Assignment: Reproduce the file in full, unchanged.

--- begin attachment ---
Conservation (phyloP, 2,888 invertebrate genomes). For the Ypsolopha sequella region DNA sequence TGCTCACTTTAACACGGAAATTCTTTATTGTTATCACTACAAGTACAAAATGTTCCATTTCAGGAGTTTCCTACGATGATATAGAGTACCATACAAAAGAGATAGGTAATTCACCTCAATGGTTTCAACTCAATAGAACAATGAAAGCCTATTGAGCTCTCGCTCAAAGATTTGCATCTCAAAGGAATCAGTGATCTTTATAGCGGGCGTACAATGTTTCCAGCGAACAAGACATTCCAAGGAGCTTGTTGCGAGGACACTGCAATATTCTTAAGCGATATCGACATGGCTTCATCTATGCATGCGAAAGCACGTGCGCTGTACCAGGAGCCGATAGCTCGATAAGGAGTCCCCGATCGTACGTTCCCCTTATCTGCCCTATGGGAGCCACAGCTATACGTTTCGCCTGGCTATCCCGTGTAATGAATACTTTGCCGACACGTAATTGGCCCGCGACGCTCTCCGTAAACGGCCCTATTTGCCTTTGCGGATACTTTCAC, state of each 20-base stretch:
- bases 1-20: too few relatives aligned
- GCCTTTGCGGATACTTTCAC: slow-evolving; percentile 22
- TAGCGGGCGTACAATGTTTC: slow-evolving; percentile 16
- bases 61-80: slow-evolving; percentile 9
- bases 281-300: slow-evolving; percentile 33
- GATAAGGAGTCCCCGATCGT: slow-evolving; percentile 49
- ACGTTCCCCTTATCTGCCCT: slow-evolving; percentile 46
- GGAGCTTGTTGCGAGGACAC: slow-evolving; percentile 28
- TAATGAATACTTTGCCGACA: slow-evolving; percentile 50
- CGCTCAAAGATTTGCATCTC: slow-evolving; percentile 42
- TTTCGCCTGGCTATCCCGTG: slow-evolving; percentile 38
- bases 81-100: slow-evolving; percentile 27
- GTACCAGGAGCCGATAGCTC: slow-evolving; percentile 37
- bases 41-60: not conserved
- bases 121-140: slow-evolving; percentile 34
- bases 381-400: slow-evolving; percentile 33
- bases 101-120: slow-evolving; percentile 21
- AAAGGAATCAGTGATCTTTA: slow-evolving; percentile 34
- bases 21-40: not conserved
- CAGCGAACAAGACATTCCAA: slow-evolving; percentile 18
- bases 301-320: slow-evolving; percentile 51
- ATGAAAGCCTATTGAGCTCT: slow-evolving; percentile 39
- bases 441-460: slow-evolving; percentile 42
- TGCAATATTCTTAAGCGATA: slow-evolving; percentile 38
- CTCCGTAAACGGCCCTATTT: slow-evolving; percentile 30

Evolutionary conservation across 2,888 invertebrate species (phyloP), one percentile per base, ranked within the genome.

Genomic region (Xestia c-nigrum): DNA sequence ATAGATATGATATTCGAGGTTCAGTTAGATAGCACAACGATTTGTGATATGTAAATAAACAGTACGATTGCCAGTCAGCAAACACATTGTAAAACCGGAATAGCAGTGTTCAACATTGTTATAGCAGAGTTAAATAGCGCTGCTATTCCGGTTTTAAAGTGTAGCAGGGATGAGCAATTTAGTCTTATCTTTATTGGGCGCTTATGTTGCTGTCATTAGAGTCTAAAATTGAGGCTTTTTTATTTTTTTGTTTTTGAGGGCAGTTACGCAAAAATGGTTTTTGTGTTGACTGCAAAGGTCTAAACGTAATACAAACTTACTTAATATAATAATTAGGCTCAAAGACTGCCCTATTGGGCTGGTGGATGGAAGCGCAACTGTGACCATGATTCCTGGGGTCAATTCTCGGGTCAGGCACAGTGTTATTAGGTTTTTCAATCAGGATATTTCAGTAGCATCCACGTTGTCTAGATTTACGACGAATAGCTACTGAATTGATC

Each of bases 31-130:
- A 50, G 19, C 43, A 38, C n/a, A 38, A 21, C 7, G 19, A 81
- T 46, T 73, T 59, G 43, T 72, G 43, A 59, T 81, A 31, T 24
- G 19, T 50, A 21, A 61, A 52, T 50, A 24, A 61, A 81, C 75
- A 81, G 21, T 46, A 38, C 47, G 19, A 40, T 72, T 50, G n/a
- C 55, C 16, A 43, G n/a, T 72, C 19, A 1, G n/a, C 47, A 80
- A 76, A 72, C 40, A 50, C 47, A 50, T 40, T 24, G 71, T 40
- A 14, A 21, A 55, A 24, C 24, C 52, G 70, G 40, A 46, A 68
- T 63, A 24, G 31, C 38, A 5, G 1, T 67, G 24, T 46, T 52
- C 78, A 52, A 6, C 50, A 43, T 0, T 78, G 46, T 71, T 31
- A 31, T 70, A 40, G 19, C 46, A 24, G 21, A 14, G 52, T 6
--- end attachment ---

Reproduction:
Conservation (phyloP, 2,888 invertebrate genomes). For the Ypsolopha sequella region DNA sequence TGCTCACTTTAACACGGAAATTCTTTATTGTTATCACTACAAGTACAAAATGTTCCATTTCAGGAGTTTCCTACGATGATATAGAGTACCATACAAAAGAGATAGGTAATTCACCTCAATGGTTTCAACTCAATAGAACAATGAAAGCCTATTGAGCTCTCGCTCAAAGATTTGCATCTCAAAGGAATCAGTGATCTTTATAGCGGGCGTACAATGTTTCCAGCGAACAAGACATTCCAAGGAGCTTGTTGCGAGGACACTGCAATATTCTTAAGCGATATCGACATGGCTTCATCTATGCATGCGAAAGCACGTGCGCTGTACCAGGAGCCGATAGCTCGATAAGGAGTCCCCGATCGTACGTTCCCCTTATCTGCCCTATGGGAGCCACAGCTATACGTTTCGCCTGGCTATCCCGTGTAATGAATACTTTGCCGACACGTAATTGGCCCGCGACGCTCTCCGTAAACGGCCCTATTTGCCTTTGCGGATACTTTCAC, state of each 20-base stretch:
- bases 1-20: too few relatives aligned
- GCCTTTGCGGATACTTTCAC: slow-evolving; percentile 22
- TAGCGGGCGTACAATGTTTC: slow-evolving; percentile 16
- bases 61-80: slow-evolving; percentile 9
- bases 281-300: slow-evolving; percentile 33
- GATAAGGAGTCCCCGATCGT: slow-evolving; percentile 49
- ACGTTCCCCTTATCTGCCCT: slow-evolving; percentile 46
- GGAGCTTGTTGCGAGGACAC: slow-evolving; percentile 28
- TAATGAATACTTTGCCGACA: slow-evolving; percentile 50
- CGCTCAAAGATTTGCATCTC: slow-evolving; percentile 42
- TTTCGCCTGGCTATCCCGTG: slow-evolving; percentile 38
- bases 81-100: slow-evolving; percentile 27
- GTACCAGGAGCCGATAGCTC: slow-evolving; percentile 37
- bases 41-60: not conserved
- bases 121-140: slow-evolving; percentile 34
- bases 381-400: slow-evolving; percentile 33
- bases 101-120: slow-evolving; percentile 21
- AAAGGAATCAGTGATCTTTA: slow-evolving; percentile 34
- bases 21-40: not conserved
- CAGCGAACAAGACATTCCAA: slow-evolving; percentile 18
- bases 301-320: slow-evolving; percentile 51
- ATGAAAGCCTATTGAGCTCT: slow-evolving; percentile 39
- bases 441-460: slow-evolving; percentile 42
- TGCAATATTCTTAAGCGATA: slow-evolving; percentile 38
- CTCCGTAAACGGCCCTATTT: slow-evolving; percentile 30

Evolutionary conservation across 2,888 invertebrate species (phyloP), one percentile per base, ranked within the genome.

Genomic region (Xestia c-nigrum): DNA sequence ATAGATATGATATTCGAGGTTCAGTTAGATAGCACAACGATTTGTGATATGTAAATAAACAGTACGATTGCCAGTCAGCAAACACATTGTAAAACCGGAATAGCAGTGTTCAACATTGTTATAGCAGAGTTAAATAGCGCTGCTATTCCGGTTTTAAAGTGTAGCAGGGATGAGCAATTTAGTCTTATCTTTATTGGGCGCTTATGTTGCTGTCATTAGAGTCTAAAATTGAGGCTTTTTTATTTTTTTGTTTTTGAGGGCAGTTACGCAAAAATGGTTTTTGTGTTGACTGCAAAGGTCTAAACGTAATACAAACTTACTTAATATAATAATTAGGCTCAAAGACTGCCCTATTGGGCTGGTGGATGGAAGCGCAACTGTGACCATGATTCCTGGGGTCAATTCTCGGGTCAGGCACAGTGTTATTAGGTTTTTCAATCAGGATATTTCAGTAGCATCCACGTTGTCTAGATTTACGACGAATAGCTACTGAATTGATC

Each of bases 31-130:
- A 50, G 19, C 43, A 38, C n/a, A 38, A 21, C 7, G 19, A 81
- T 46, T 73, T 59, G 43, T 72, G 43, A 59, T 81, A 31, T 24
- G 19, T 50, A 21, A 61, A 52, T 50, A 24, A 61, A 81, C 75
- A 81, G 21, T 46, A 38, C 47, G 19, A 40, T 72, T 50, G n/a
- C 55, C 16, A 43, G n/a, T 72, C 19, A 1, G n/a, C 47, A 80
- A 76, A 72, C 40, A 50, C 47, A 50, T 40, T 24, G 71, T 40
- A 14, A 21, A 55, A 24, C 24, C 52, G 70, G 40, A 46, A 68
- T 63, A 24, G 31, C 38, A 5, G 1, T 67, G 24, T 46, T 52
- C 78, A 52, A 6, C 50, A 43, T 0, T 78, G 46, T 71, T 31
- A 31, T 70, A 40, G 19, C 46, A 24, G 21, A 14, G 52, T 6